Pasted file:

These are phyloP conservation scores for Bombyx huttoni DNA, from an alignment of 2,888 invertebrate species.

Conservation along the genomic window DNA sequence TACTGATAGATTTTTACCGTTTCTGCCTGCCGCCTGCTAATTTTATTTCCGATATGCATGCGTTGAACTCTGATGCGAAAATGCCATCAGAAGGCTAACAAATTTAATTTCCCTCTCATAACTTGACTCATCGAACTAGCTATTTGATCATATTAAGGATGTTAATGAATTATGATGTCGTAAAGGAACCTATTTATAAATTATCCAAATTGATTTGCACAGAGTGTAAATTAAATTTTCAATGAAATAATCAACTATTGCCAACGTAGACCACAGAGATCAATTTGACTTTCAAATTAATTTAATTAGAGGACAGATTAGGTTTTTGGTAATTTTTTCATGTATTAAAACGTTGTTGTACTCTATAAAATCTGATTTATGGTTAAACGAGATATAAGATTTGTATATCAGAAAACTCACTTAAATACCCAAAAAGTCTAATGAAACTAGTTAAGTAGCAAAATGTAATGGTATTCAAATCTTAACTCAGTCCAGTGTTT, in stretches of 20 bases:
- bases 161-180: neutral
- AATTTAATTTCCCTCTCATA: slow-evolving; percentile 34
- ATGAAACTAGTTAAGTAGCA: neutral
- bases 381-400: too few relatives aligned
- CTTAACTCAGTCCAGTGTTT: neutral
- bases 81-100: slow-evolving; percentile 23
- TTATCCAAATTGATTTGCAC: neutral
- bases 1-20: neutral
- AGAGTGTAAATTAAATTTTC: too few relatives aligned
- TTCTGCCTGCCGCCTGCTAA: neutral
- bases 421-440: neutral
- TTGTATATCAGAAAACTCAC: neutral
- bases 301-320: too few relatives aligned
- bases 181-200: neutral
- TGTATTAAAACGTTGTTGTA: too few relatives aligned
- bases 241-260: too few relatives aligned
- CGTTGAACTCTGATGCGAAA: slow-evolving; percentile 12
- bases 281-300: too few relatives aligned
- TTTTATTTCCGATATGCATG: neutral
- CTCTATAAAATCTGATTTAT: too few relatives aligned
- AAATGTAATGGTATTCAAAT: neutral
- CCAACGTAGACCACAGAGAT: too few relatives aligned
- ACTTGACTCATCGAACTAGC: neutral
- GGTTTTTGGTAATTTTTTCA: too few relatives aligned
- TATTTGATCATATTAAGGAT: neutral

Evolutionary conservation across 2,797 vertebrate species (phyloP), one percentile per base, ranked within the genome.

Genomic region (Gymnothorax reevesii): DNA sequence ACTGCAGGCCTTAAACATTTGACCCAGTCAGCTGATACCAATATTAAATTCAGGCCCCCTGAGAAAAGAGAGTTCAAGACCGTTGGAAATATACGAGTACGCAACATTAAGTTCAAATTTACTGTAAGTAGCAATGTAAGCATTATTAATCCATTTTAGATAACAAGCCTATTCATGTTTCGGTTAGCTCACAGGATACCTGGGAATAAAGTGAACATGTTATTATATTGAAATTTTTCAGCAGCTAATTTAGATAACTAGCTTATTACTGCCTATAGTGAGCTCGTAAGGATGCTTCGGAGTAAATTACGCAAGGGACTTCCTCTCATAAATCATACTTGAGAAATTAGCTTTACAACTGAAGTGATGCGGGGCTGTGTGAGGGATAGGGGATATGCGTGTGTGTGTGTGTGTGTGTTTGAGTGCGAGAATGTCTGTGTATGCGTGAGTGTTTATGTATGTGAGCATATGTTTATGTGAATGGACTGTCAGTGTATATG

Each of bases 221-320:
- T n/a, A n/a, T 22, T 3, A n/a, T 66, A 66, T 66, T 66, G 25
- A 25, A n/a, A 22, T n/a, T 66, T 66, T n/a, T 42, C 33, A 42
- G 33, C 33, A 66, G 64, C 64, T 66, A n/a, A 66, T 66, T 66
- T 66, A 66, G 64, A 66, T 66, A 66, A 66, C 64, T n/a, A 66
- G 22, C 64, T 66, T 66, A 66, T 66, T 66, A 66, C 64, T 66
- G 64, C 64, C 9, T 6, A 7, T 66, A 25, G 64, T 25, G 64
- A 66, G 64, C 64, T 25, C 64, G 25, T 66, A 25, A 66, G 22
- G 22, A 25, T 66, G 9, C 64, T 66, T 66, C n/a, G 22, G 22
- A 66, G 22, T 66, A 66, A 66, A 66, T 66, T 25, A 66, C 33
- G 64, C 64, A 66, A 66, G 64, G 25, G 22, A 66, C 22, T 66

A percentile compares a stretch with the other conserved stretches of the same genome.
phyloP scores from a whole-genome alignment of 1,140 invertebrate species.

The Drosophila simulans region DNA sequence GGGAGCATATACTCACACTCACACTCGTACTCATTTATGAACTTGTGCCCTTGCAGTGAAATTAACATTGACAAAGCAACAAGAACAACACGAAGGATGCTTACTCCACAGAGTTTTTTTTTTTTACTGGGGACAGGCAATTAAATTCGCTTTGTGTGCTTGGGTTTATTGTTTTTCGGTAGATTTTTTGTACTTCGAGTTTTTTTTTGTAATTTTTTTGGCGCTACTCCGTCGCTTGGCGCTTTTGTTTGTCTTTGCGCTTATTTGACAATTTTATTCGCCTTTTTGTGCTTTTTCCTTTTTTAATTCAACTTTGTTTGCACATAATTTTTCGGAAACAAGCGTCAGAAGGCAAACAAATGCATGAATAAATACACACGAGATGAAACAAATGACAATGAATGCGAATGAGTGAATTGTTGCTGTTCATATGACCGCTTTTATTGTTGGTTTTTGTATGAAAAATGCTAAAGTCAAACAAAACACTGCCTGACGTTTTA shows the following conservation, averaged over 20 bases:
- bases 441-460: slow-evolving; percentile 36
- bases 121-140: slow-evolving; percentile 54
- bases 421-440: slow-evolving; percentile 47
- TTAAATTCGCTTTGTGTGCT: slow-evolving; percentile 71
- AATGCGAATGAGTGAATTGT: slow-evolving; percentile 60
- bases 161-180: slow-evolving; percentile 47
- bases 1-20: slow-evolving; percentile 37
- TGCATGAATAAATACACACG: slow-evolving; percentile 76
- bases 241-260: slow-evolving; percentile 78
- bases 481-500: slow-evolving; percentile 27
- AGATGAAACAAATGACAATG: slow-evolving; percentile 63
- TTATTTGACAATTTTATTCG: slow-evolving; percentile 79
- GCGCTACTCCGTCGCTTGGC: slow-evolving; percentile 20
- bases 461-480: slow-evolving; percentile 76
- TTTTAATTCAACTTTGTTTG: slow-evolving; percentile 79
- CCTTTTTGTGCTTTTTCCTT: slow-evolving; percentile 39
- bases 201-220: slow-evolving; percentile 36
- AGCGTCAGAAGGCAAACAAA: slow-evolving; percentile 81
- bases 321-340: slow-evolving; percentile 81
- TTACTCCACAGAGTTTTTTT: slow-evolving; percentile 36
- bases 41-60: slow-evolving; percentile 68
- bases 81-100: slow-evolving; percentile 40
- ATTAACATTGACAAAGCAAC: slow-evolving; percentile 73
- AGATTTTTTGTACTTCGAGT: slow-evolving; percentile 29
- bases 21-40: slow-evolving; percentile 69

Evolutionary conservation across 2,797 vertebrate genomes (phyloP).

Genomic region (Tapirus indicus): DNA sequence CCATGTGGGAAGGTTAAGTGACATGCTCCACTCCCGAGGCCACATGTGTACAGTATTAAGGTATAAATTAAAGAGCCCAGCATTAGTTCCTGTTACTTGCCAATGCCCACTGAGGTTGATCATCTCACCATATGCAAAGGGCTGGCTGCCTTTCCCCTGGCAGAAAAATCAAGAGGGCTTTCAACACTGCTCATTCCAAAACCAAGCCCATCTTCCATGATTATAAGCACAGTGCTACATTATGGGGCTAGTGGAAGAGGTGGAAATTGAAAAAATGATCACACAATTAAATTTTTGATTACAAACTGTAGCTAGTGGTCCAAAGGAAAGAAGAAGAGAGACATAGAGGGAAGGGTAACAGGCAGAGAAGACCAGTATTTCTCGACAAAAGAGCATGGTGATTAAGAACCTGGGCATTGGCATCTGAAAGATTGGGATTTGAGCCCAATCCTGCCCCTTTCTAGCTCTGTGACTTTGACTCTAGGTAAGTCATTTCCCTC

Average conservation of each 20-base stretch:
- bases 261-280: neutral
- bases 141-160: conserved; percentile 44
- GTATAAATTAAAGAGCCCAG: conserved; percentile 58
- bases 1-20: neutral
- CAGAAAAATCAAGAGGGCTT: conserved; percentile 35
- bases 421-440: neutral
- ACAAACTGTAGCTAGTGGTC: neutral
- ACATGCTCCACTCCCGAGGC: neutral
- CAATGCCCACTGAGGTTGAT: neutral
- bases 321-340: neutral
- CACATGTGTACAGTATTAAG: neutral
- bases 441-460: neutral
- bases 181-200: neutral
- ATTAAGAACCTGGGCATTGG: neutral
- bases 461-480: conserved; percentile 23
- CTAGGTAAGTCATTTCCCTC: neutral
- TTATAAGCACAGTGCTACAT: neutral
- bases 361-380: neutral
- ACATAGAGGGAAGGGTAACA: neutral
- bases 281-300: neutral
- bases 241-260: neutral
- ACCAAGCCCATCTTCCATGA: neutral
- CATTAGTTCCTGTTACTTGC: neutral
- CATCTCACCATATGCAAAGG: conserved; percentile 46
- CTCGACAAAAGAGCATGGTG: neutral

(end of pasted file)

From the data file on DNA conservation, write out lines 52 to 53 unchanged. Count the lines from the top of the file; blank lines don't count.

- bases 241-260: slow-evolving; percentile 78
- bases 481-500: slow-evolving; percentile 27